A small plate of tsukemono, pickled vegetables, is an important component of a completeÂ informal or formal Japanese meal. Popular vegetables for pickling are daikon, carrot, cabfbage, cucumber, eggplant, Chinese cabbage, mustard greens, and turnip. The flavor, tex ture, and color of the vegetables vary according to the type of pickling agent used-brine, sake lee mash, mirin, miso marinade, salted rice bran mash, vinegar, or mustard-and the length of pickling time. Homemade pickles made with this recipe will be less salty than commercially prepared pickles. The reduced salt may shorten the storage life of pickled vegetables, but do not worry. They disappear very quickly when I prepare them for my family. Daikon is available at large supermarkets and every Asian food market. If it is not available, use turnips with their green leaves.
Preparation Time:30 min
Cooking Time:20 min
|4||inches ofa daikon (about 3 inches in diameter) , quartered lengthwise|
|1||medium carrot, halved lengthwise|
|1/4||Cup(c)||(sweet cooking wine)|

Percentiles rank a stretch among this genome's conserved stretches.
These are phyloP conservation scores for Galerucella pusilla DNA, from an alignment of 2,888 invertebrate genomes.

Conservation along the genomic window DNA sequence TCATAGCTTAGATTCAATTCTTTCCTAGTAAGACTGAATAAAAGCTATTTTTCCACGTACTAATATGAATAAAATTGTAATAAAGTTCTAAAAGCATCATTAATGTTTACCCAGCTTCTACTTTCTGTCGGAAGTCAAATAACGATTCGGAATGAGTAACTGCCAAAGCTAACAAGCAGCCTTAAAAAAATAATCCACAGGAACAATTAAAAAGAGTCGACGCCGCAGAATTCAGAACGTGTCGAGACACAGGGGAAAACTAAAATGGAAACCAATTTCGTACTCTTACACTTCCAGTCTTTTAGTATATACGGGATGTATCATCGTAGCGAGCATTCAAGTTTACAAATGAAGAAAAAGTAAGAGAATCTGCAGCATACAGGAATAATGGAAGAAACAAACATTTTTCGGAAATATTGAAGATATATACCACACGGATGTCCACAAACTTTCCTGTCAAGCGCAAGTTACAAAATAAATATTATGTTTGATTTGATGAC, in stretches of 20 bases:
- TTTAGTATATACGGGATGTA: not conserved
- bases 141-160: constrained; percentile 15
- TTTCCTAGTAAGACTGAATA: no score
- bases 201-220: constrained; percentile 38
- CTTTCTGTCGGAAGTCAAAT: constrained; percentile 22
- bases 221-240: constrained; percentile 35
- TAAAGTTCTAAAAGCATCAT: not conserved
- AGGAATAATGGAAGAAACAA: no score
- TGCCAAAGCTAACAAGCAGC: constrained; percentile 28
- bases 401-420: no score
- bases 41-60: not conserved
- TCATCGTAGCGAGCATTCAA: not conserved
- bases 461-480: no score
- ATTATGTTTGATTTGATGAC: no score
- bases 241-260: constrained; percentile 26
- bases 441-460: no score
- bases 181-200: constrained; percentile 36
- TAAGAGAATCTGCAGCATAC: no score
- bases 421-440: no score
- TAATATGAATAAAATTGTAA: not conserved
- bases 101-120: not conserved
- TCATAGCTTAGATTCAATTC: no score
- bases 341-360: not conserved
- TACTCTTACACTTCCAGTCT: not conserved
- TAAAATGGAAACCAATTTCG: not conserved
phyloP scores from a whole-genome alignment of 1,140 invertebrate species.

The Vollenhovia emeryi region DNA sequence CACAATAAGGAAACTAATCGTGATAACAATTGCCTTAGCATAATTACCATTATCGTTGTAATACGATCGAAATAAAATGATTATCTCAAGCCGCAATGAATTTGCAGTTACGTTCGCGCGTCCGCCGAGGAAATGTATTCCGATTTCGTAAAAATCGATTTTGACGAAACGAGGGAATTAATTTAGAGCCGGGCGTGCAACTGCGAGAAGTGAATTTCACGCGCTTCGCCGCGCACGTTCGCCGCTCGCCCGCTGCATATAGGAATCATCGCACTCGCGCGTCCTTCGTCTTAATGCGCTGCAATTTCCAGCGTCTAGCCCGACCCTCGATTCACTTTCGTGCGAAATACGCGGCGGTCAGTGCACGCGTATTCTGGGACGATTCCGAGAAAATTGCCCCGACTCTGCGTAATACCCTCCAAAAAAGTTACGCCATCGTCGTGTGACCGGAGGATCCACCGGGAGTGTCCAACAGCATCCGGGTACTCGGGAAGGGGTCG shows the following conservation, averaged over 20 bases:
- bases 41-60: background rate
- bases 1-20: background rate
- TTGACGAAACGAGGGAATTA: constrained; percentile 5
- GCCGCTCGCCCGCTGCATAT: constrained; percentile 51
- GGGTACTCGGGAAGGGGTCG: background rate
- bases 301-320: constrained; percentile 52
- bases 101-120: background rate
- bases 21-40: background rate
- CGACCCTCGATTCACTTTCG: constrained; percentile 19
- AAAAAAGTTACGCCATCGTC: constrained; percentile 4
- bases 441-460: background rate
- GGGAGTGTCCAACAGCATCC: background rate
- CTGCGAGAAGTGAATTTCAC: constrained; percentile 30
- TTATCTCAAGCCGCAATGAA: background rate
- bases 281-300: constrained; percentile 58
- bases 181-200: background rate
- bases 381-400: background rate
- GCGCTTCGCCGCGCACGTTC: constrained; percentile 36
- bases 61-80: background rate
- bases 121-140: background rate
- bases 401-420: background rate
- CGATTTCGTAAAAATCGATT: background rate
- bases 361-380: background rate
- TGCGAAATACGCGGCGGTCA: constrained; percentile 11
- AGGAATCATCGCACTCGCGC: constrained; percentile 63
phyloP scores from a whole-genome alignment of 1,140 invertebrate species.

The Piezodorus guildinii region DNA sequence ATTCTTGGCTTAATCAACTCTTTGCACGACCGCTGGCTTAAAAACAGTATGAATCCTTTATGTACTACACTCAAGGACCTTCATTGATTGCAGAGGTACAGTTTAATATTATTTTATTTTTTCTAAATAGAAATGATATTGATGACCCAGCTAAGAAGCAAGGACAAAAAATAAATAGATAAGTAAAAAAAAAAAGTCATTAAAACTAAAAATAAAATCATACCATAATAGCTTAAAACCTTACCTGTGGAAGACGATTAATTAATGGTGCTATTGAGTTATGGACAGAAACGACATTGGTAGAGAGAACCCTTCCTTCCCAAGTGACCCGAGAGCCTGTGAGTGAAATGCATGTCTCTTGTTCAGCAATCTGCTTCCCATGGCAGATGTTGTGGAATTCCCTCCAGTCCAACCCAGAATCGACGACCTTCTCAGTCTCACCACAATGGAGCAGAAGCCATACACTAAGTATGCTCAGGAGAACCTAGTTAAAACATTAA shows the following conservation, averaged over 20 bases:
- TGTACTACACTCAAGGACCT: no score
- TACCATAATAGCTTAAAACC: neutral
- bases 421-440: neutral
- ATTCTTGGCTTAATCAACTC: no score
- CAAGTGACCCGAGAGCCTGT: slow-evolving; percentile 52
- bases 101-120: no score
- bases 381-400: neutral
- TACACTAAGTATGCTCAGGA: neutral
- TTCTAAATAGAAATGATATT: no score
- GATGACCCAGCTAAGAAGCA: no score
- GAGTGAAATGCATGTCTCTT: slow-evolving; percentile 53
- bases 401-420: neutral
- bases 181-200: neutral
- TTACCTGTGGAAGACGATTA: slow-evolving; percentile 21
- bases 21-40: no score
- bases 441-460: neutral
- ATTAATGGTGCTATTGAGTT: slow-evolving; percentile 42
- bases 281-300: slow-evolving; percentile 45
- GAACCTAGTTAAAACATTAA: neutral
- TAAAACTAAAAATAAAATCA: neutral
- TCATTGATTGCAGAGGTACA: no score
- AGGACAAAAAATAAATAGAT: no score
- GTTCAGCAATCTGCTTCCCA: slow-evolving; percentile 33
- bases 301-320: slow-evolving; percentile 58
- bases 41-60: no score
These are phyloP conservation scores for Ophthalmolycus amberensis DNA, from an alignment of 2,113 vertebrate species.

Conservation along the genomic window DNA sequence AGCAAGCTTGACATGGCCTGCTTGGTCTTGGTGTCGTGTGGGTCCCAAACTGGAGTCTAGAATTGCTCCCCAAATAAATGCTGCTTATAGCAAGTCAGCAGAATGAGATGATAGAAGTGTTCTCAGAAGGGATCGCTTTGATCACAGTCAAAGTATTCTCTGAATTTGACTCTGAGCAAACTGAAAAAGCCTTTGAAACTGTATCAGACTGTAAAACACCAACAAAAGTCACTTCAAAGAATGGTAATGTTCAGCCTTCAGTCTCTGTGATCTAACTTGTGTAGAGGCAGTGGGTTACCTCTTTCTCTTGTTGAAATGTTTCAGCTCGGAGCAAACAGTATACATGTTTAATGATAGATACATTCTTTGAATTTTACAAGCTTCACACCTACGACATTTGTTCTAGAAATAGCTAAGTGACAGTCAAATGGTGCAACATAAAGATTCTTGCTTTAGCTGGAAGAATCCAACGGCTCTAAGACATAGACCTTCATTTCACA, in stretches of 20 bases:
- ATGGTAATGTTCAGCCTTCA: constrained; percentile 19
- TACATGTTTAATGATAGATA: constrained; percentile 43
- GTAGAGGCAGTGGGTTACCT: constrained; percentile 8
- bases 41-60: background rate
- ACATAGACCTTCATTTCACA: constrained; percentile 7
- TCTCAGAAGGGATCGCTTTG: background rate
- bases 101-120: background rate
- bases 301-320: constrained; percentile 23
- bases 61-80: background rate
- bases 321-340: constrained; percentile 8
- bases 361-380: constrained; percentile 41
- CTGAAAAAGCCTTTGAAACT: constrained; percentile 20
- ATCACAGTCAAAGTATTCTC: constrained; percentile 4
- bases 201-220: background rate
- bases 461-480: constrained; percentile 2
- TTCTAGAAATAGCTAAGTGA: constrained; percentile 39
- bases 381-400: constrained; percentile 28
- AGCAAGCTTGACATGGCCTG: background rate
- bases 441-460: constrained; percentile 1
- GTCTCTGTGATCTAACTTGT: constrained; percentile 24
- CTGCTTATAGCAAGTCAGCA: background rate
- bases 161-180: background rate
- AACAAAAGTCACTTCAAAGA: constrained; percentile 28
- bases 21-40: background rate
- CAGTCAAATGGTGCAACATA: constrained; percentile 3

|5||Tablespoon(T)||komezu (rice vinegar)|
In a medium bowl, toss the vegetables with the salt. Cover the vegetables with plastic wrap, place a plate on top, and weight the plate (a suitable weight might be a I-quart Pyrex measuring cup two-thirds full of water) . Let the vegetables stand for 5 to 6 hours at room temperature.
Remove the vegetables from the bowl, and put them into a sealable plastic bag with the mirin, komezu, and sugar. Leave the vegetables in the plastic bag at room temperature for three to four hours, shaking the bag several times to distribute the pickling liquid evenly.
large supermarkets also carry brown miso, soybean miso, or a saltier type of white miso. Health-and natural-food stores frequently sell miso made with organic materials and by traditional production methods, in Japan or in the United States. Some of these misos are nonheat-treated . These products are displayed in the refrigerator case.
WHAT TO L00K FO R: Miso is packed in plastic bags or plastic containers. To distinguish brown miso, white miso, and soybean miso, study the color and texture. Also check the salt content, which is usually displayed on the package label.
STORAGE: After opening a package of miso, store it in the refrigerator, covered. Brown miso keeps for three to four months after opening without significant quality changes, soybean miso for twelve months. Saikyo miso, sweet white miso, is best consumed within three weeks after the package is opened. Beyond these periods miso will not spoil, but its flavor and nutritional value will diminish greatly. Soybean miso, which contains less water becomes hard after long months of storage.